(CNN) -- With enough practice any hack can create a CAD rendering of a blender or produce an iPhone mockup that'll earn hundreds of likes on Dribbble, but designing a device that convinces people to make a meal out of maggots? That requires a special level of skill. Designer Katharina Unger is on a mission to make eating insects irresistible.
The recent graduate from the University of Applied Arts in Vienna and current Fulbright Scholar devoted her thesis project, called Farm 432: Insect Breeding, to developing an appliance that incubates insects for human consumption. The striking blue and white vessel is stocked with one gram of black soldier fly eggs, and over a period of 18 days, the eggs move through the device's chambers, gestating, reproducing, and ultimately producing 2.4 kilograms of nutritious, if slightly nauseating, fly larva.
This frightful food processor was invented to satisfy the meat cravings of the nine billion people expected to be living on Earth in 2050. To support that population, protein production will have to double and farming, primarily livestock cultivation, already uses up half of the planet's arable land, making it difficult to expand.
Many believe the solution will lie in entomophagy, also known as eating bugs, but getting Westerners to make insects a big part of their diet will require a marketing program the size of Mothra.
Unger's device hides the dirty and disgusting aspects of the process while employing design language from mainstream consumer products to make the concept seem more familiar.
The concept unsettles many stomachs, but according to Unger, we already consume 500 grams worth of insects in our food annually. There can be up to 60 insect fragments in a 100 gram chocolate bar, and insect-infested fruits that can't be sold as produce are turned into juice. Starbucks even used crushed beetles to color their strawberry Frappucinos for a time. People seem willing to deal with the taste and texture of edible insects as long as they're presented properly. Here are five design principles Unger employed to make her flies seem flavorful.
Do your (repugnant) market research
There are approximately 1,400 edible species of insect, yet there isn't a single skeevy sommelier to educate the masses about proper pest pairings. Unger took the challenge on herself and began sampling grasshoppers, crickets, mealworms, and other vile vittles. "I felt okay with all that, but grabbing/touching the animals was gross," she says. "I knew the only way people would grow insects at home was without having to touch them." This informed the design of the appliance and users never have to touch the insects until it's time to cook.
Make the disgusting delightful
While most of her classmates were making models of cars or furniture, Unger was harvesting insects. Initially suspicious, her peers eventually came to appreciate the eco-friendly goal and even partook in a slightly terrifying taste test.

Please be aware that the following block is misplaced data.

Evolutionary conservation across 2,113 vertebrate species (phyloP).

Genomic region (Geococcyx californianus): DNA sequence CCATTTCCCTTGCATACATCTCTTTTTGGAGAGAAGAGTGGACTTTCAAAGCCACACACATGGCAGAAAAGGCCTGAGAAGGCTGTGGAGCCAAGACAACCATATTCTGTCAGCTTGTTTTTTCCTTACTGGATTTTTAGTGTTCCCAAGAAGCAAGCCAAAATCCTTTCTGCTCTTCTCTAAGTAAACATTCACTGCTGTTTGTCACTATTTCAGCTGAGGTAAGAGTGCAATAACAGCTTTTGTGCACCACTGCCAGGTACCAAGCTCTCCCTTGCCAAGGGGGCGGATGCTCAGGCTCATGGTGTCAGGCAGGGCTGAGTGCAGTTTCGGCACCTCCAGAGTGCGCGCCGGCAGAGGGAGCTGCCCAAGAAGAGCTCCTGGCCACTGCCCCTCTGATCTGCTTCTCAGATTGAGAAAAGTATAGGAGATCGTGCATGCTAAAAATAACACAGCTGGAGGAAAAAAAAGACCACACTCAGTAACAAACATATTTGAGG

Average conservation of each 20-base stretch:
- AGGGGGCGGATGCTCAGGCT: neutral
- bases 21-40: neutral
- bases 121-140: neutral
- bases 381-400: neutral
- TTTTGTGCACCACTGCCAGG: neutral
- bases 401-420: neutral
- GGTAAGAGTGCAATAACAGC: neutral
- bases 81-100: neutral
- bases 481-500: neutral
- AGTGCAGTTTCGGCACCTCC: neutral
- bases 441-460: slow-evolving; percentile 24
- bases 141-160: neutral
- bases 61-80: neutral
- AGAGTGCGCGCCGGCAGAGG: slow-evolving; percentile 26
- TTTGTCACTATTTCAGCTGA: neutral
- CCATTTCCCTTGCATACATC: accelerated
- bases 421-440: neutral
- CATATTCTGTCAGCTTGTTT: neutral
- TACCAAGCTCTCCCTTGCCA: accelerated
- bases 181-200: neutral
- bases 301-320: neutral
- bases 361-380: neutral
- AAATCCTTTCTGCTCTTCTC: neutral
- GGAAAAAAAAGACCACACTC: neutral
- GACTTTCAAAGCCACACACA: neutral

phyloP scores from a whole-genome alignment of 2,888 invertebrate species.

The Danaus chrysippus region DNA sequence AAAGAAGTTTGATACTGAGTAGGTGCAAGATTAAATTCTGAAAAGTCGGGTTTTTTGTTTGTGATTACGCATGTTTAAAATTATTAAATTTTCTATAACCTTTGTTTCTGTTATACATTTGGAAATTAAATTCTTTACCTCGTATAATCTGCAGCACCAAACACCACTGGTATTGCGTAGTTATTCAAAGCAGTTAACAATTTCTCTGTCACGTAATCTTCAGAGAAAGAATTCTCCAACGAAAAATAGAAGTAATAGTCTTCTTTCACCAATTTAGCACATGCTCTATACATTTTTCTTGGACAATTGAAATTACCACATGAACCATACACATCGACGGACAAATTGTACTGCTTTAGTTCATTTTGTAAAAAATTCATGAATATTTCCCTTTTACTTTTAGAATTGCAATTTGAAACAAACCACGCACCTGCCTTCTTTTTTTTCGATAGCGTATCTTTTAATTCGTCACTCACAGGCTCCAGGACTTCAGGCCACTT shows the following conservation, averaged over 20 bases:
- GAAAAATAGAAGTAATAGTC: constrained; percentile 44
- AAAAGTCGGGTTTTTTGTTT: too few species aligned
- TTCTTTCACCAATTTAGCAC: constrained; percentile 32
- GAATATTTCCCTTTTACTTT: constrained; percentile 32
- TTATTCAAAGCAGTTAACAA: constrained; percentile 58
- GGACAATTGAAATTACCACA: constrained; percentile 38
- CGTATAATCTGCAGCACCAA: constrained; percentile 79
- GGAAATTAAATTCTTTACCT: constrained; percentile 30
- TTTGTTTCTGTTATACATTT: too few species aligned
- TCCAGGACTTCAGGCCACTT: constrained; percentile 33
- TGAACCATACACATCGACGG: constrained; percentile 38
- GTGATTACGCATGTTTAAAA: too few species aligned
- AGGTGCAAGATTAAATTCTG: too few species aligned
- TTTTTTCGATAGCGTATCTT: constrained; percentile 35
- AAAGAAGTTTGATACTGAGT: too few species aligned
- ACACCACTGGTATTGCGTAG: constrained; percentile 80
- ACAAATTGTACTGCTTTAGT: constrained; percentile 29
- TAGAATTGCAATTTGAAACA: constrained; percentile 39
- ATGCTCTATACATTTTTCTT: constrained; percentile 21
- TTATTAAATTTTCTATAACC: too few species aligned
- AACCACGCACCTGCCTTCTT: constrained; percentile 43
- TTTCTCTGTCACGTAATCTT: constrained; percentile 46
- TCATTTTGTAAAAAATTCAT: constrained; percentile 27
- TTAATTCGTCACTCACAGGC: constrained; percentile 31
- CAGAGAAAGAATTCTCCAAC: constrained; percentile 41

Unger attributes this open-mindedness to the way her appliance produces the flies. "We tend to associate insects with negative imagery: destroyed crops, plagues, manure," she says. Her design is clean, almost to the point of being clinical, and promotes a sense of trust. "Once people see how the larvae can be grown, that they clean themselves before they are ready to eat, they become very curious and forget their prejudices."
Create a community to go with your contraption
The idea of eating bugs may seem bizarre now, but blogs devoted to entomophagy are popping up and award winning chefs have begun integrating creepy-crawlies into their cuisine. With the right products and promotion, Unger thinks the distasteful could eventually become delicacies. "It is comparable with the backyard chicken movement or growing vegetables on your balcony," she says. "There are almost 2,000 edible insect species. The variety of tastes and different dishes is endless. We miss out a lot by not considering this food source!"
Pollinate your idea
Unger didn't stop at growing the flies — she also developed recipes, including a stellar tomato and larva risotto, to help make the icky output more enticing. She's now working out how changing the diet of the larva would impact taste. "I always speculated what happened if I gave them just one specific type of food," she says. "Maybe you could make them taste like strawberries?"
Turning insects into a protein powder or peanut butter-like substance could help introduce edible insects to the mass market more smoothly, but Unger wanted her project to make a statement. "I felt it would be inconsequential to suddenly hide the main product away," she says. "In the end it is not only about producing food, but also about the adventure of growing live animals in your home!"
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